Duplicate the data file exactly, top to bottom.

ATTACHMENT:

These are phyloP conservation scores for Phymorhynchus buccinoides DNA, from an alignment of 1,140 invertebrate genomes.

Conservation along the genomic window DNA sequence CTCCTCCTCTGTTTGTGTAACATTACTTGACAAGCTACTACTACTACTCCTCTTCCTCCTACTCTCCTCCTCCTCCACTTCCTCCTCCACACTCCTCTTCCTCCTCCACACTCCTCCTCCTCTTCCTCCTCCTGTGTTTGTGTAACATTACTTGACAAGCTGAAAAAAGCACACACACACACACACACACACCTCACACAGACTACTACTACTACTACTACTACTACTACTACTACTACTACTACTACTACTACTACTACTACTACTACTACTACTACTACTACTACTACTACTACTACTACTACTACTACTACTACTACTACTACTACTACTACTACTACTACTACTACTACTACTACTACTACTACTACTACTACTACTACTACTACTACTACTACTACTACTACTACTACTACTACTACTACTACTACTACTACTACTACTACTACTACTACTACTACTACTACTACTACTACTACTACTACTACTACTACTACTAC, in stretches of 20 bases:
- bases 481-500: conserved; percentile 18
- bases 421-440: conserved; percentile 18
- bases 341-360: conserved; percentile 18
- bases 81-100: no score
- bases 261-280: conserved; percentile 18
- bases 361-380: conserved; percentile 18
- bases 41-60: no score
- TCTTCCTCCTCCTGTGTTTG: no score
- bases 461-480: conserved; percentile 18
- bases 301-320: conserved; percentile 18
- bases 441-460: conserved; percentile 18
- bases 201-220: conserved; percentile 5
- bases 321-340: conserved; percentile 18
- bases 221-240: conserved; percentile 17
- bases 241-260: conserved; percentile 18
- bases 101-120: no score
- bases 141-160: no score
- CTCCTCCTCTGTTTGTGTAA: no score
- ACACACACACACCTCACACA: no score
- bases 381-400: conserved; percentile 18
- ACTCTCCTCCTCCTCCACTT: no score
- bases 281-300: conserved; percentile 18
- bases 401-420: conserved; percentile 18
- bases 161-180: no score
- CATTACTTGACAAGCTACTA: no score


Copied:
These are phyloP conservation scores for Phymorhynchus buccinoides DNA, from an alignment of 1,140 invertebrate genomes.

Conservation along the genomic window DNA sequence CTCCTCCTCTGTTTGTGTAACATTACTTGACAAGCTACTACTACTACTCCTCTTCCTCCTACTCTCCTCCTCCTCCACTTCCTCCTCCACACTCCTCTTCCTCCTCCACACTCCTCCTCCTCTTCCTCCTCCTGTGTTTGTGTAACATTACTTGACAAGCTGAAAAAAGCACACACACACACACACACACACCTCACACAGACTACTACTACTACTACTACTACTACTACTACTACTACTACTACTACTACTACTACTACTACTACTACTACTACTACTACTACTACTACTACTACTACTACTACTACTACTACTACTACTACTACTACTACTACTACTACTACTACTACTACTACTACTACTACTACTACTACTACTACTACTACTACTACTACTACTACTACTACTACTACTACTACTACTACTACTACTACTACTACTACTACTACTACTACTACTACTACTACTACTACTACTACTACTACTACTACTACTACTAC, in stretches of 20 bases:
- bases 481-500: conserved; percentile 18
- bases 421-440: conserved; percentile 18
- bases 341-360: conserved; percentile 18
- bases 81-100: no score
- bases 261-280: conserved; percentile 18
- bases 361-380: conserved; percentile 18
- bases 41-60: no score
- TCTTCCTCCTCCTGTGTTTG: no score
- bases 461-480: conserved; percentile 18
- bases 301-320: conserved; percentile 18
- bases 441-460: conserved; percentile 18
- bases 201-220: conserved; percentile 5
- bases 321-340: conserved; percentile 18
- bases 221-240: conserved; percentile 17
- bases 241-260: conserved; percentile 18
- bases 101-120: no score
- bases 141-160: no score
- CTCCTCCTCTGTTTGTGTAA: no score
- ACACACACACACCTCACACA: no score
- bases 381-400: conserved; percentile 18
- ACTCTCCTCCTCCTCCACTT: no score
- bases 281-300: conserved; percentile 18
- bases 401-420: conserved; percentile 18
- bases 161-180: no score
- CATTACTTGACAAGCTACTA: no score